As with the IPL, Modi seemed to be in a perpetual hurry in Rajasthan. Chatterjee told me that Modi decided, as soon as he was elected president of the RCA, that he wanted Jaipur to host some games in the 2006 Champions Trophy, and that he wanted the academy to be ready by then. “The foundation was laid in March 2006,” Chatterjee said. “Construction work happened night and day, because Lalit was shooting for that Champions Trophy deadline.” Modi would turn up unannounced on the site and proceed to scrutinise—and criticise—everything: whether the wastepaper bins were where they should be, whether the walls appeared sufficiently clean, and always whether the work was going fast enough. One former RCA member hints that when funds started to run dry, Modi used his clout as vice president in the BCCI to get more money. By September, a month before the Champions Trophy was scheduled to begin, the academy was largely completed, the speed and efficiency of its construction as shining a matter of pride for Modi as the fact that there was an academy at all.
But Modi’s tenure as president of the RCA was also stained by the uncanny knack for making enemies, the willingness to bend rules to suit himself, and the addiction to power that would later bedevil the IPL. In one way, he was simply using the RCA. To be elected into posts within the BCCI, an aspiring cricket administrator must first be an office-bearer in a state cricket association. The RCA was Modi’s most convenient passageway into the BCCI, because he was assured of the support of Vasundhara Raje Scindia, the chief minister of the Bharatiya Janata Party (BJP) state government at the time. Scindia was a friend of Modi’s mother as well as his wife Minal, and she could supply Modi with influence in both political and business circles. “Let’s say that Lalit isn’t the kind of person to waste his time on something without a larger play in it,” Cherian said, with a diplomatic smile. “So yes, it could all have been strategic.”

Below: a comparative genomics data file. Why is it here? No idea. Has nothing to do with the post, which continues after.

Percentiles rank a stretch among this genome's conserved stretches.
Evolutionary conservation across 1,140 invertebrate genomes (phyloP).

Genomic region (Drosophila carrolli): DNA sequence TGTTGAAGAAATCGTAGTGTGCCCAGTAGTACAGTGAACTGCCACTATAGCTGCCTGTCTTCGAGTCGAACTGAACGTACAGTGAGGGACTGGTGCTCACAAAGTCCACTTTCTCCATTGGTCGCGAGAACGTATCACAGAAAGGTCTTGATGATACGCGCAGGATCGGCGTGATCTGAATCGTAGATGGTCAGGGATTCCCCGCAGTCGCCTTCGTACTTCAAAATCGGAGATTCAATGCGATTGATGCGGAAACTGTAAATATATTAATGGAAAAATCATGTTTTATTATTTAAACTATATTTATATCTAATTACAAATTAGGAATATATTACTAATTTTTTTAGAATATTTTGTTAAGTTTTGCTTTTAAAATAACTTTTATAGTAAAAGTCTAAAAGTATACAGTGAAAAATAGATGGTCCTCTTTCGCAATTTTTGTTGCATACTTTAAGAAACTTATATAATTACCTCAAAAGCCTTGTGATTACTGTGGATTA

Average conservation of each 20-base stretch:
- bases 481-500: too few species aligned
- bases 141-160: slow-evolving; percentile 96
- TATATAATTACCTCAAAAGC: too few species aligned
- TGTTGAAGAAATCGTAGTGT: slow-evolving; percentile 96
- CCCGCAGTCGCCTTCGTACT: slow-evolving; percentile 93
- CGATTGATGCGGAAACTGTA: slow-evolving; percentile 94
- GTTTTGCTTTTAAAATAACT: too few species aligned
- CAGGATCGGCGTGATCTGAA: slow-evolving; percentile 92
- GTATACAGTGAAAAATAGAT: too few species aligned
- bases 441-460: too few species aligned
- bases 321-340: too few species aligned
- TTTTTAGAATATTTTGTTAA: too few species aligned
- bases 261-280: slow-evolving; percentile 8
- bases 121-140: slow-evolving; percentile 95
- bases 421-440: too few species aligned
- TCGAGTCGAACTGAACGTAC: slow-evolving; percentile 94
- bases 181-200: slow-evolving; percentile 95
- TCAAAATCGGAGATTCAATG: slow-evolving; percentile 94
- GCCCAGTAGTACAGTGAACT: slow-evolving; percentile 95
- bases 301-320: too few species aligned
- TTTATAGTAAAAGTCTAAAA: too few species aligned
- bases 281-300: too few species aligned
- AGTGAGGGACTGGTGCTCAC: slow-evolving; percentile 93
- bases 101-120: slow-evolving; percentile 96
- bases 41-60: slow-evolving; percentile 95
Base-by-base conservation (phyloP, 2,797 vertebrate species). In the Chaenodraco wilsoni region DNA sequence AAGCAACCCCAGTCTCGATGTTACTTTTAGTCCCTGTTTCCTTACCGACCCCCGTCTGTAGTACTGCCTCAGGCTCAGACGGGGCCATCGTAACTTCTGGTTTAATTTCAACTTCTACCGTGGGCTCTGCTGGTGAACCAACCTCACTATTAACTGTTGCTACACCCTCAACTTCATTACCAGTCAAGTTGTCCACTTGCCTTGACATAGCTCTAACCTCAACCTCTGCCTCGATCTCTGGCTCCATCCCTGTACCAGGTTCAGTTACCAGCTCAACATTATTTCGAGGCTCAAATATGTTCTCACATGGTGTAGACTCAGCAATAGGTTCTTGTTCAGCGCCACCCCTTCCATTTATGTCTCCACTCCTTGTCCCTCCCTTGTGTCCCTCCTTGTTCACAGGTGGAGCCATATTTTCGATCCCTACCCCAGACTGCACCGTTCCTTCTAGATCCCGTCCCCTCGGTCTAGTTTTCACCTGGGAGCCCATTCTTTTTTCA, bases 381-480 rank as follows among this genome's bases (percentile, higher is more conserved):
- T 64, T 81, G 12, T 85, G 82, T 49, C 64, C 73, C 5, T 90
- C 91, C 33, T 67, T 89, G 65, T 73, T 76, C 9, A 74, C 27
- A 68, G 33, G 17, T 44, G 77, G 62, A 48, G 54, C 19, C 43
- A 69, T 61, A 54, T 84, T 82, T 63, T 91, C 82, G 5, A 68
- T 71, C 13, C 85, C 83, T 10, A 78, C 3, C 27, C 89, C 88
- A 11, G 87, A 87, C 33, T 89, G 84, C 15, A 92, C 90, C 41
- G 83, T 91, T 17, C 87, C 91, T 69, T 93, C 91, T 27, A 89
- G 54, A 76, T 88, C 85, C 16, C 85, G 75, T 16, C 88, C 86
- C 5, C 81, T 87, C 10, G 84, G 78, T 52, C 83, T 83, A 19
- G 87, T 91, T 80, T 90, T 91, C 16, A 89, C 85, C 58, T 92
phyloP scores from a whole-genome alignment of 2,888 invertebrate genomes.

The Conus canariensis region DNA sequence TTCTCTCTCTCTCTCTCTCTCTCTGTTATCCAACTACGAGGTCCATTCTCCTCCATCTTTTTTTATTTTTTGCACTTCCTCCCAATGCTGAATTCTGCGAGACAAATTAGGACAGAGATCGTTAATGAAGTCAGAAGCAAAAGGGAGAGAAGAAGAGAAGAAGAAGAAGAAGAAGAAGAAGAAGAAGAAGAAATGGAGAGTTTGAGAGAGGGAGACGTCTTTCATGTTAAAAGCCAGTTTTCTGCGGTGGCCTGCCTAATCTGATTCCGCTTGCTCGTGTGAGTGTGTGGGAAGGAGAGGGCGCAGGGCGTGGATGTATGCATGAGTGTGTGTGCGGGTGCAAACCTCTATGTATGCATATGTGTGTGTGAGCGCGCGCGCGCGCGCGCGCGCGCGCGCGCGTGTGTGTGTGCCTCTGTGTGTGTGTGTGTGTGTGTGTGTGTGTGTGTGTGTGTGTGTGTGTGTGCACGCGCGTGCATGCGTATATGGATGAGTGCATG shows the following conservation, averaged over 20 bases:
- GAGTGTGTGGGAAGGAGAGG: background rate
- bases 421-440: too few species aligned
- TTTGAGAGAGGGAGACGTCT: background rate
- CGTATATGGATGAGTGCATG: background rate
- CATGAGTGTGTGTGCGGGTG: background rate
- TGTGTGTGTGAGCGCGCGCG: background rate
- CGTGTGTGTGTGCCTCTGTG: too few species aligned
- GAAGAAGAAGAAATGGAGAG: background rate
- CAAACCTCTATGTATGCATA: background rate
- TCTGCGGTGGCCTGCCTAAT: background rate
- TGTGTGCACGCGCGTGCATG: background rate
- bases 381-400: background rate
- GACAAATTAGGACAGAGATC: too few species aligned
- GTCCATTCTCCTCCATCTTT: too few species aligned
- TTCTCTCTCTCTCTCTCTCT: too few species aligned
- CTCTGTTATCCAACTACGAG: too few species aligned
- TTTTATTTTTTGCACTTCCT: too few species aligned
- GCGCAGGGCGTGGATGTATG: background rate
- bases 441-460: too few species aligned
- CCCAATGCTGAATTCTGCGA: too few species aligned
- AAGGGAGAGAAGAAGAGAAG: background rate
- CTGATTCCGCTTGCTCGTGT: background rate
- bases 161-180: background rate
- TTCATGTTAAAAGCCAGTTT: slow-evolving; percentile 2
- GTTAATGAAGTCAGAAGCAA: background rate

Everybody in the RCA is as prepared to talk about politics as about cricket, but I learned the most in one intensive crash course, lasting a long evening, and delivered with extraordinary vim by Bimal R Soni. Soni is a businessman in Jaipur, and we talked in his office on the sixth floor of one of the two hospitals he owns in that city; in the floors below us, lights gradually winked off in the wards and night-shift nurses started to file in for work.
A baby-faced man of prosperous proportions, Soni doesn’t immediately advertise the agility of the wicketkeeper-batsman he once used to be, but perhaps that agility has only been transferred into other spheres. He has been associated with the administration of Rajasthan’s cricket for close to 30 years, and by insisting that he has only cricket’s best interests at heart, he has been able to work in nearly every RCA regime. Like a wicketkeeper who bounds to the right for an outswinger, only to leap back to the left when the ball reverse-swings, Soni has managed the athletic feat of being vice president under Modi and yet smoothly becoming deputy president after the dispensations changed in 2009.